Memo From Houston: What Harvey Taught Me

One week you will be doing ballet barre classes and drinking self-righteousness smoothies and the […]

Sarah Condon / 9.11.17

  1. One week you will be doing ballet barre classes and drinking self-righteousness smoothies and the next week you will be hunkered down on a couch in your native Mississippi, crying into your 6am Jimmy Dean pancake on a stick, while endlessly watching the Weather Channel.
  2. When your husband sends you and your kids away from Houston, you will not see him again for two weeks. You will have brought enough clothing for two days. You will stay with the most generous people you know until you and your family have officially worn out your loudass welcome. And then you will need to stay another twenty-four hours. Jesus, take the wheel.
  3. You will be a full-time mom for two weeks straight. You will desperately miss your work buddies, email inbox, and the water cooler. Oh, and your husband.
  4. You will stay up three nights in a row worried that a dam will break and drown your husband. It won’t help the situation. But you can definitely hope that worry holds water back.
  5. On your unexpected cross-country “Hurrication” (patent pending), you will cry in a Target and a McDonald’s. All in the same day. You will yell-weep at the elderly man “in charge” of the safety mask section at Lowe’s because he doesn’t know if they are mold-proof or not. I mean, how did he even get this job?! Your 3-year-old daughter will try to comfort you by whispering to herself, “I really really like Sarah.”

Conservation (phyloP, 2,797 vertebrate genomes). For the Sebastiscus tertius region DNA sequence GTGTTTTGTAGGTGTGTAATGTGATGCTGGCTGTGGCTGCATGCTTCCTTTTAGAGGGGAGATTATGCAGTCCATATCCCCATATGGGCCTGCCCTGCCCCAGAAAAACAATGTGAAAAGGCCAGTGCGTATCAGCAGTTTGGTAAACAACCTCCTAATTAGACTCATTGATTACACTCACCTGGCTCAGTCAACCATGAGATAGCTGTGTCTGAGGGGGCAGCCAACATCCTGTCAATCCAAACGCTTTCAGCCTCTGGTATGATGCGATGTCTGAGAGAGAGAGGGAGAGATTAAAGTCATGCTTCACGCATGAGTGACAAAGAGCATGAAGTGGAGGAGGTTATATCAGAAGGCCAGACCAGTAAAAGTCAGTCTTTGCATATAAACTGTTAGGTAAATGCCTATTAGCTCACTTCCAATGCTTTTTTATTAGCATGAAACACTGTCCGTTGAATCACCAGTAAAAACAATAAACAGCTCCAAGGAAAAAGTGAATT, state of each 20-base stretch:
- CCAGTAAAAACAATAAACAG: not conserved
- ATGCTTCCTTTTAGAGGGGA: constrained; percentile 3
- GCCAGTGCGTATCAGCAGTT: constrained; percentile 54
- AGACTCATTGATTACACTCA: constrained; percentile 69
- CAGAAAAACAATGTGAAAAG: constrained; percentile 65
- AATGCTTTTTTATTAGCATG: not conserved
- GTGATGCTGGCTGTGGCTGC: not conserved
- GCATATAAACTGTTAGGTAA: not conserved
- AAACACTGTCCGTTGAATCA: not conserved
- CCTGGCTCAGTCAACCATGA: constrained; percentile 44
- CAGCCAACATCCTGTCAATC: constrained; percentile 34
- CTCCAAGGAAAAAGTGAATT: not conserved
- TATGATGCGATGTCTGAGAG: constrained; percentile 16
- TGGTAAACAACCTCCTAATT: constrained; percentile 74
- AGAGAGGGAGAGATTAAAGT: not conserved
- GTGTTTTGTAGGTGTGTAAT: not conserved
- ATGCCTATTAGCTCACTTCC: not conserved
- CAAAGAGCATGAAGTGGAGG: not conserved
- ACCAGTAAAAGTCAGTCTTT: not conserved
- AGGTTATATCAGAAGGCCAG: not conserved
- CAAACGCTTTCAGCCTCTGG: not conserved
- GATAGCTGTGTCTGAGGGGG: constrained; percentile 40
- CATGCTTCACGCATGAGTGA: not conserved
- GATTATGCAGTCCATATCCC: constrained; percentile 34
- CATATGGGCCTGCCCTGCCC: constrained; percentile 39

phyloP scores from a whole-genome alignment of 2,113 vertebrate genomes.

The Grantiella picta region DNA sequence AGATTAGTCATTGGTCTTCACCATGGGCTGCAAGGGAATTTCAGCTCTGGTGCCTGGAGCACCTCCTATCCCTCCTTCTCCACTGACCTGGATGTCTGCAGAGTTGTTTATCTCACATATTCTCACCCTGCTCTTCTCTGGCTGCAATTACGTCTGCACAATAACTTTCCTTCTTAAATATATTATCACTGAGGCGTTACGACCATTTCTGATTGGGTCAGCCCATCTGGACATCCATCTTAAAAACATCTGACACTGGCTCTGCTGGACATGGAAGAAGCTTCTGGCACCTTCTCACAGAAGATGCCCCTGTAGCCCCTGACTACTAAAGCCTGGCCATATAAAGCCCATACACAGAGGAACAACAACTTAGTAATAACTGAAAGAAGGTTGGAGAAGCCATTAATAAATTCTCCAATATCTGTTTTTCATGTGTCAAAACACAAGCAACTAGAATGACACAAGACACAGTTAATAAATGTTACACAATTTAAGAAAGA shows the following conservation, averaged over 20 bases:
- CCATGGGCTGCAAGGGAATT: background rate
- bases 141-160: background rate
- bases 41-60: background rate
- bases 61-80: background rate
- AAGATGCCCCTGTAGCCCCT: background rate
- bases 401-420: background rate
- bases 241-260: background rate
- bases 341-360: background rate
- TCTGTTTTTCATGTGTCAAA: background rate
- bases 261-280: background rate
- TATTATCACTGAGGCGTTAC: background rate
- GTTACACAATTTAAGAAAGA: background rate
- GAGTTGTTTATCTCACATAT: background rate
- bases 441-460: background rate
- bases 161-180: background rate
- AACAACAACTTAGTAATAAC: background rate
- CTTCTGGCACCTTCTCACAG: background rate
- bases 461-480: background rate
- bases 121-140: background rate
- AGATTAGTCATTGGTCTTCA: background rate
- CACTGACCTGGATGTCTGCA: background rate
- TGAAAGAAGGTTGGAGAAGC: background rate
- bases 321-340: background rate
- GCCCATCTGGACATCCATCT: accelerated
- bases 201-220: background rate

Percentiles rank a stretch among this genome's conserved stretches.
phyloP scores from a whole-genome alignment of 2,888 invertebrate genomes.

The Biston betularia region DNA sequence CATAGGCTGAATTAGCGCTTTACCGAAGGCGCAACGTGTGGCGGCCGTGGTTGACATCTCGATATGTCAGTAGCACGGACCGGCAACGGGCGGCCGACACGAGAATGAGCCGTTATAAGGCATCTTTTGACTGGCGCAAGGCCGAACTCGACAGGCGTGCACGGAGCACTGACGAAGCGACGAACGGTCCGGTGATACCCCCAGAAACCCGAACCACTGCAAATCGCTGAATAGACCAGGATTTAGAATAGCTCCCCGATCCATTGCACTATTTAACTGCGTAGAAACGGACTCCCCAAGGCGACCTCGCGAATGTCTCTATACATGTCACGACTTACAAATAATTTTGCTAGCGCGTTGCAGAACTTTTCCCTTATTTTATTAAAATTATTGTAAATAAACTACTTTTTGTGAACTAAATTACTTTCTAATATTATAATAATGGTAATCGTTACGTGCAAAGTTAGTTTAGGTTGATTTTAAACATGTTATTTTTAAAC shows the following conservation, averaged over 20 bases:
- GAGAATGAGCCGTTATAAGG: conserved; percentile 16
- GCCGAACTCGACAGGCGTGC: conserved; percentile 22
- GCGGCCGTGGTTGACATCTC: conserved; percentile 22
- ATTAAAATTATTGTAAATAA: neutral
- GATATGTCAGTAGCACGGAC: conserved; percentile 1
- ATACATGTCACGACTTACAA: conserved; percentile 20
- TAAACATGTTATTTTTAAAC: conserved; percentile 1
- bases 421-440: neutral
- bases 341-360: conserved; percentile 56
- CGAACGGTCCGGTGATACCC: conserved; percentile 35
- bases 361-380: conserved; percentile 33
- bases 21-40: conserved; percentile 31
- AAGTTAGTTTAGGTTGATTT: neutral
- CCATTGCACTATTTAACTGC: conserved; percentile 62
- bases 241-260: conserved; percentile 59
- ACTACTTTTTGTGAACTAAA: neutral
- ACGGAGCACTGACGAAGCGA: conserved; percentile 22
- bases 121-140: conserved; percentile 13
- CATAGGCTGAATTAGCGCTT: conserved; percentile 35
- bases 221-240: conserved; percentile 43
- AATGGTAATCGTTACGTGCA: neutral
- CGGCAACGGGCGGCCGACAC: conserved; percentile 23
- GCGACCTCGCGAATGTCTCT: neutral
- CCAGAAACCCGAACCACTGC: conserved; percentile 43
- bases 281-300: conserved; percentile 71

6. When the roads are finally safe enough for you to head home to Houston, your mother will send you with a flat of bottled water because she read somewhere that people might get cholera.
  7. When you finally get back to Houston, things will look so torn apart and people will look so desperate that you may want to leave again. But you cannot. Because your city and the people you love have fallen apart. Also, your mom was right. This looks like cholera central.
  8. Poor people will suffer. Rich people will suffer. And you will have very little use for comparison or questions about who deserves what. As your friend Sarah Denley says, “Hard is hard, yo.”
  9. At day 17, there will still be water in neighborhoods. And yet people will rejoice in a six-year-old’s birthday, they will grill hotdogs for strangers cleaning out their houses, and they will collect little tutus for all of the girls about to go back to ballet lessons. Because school starts tomorrow. Again. Lord, help us.
  10. You will cry every day. Twice.
  11. Cajuns and Christians will be two of the most responsive religious groups out there. Until this hurricane, you had no idea of your secret desire to be a Louisiana Catholic. Those people must love Jesus and the nautical arts of search and rescue.
  12. Survivor’s Guilt is a thing people will talk about: “My house didn’t flood, I feel so bad.” This is both a real thing and a real waste of time. It’s not theologically correct, but you tend to think that if people were spared losing baby photos, antique furniture, and cars, then God wants them to help everyone who did lose those things.
  13. You will not care what Joel Osteen did or did not do. You will be too tired for that.
  14. Little laws about who has the “right” response and “why” will likely make you more tired. It will be like a death. People will say crazy and often inappropriate things. But at least they are saying something.
  15. Your faith in Jesus will never have felt this sure and this faulty. Luckily you don’t have to believe in him in order for him to believe in you. Besides, you shouldn’t trust your feelings. You are exhausted. And have eaten a lot of Oreos.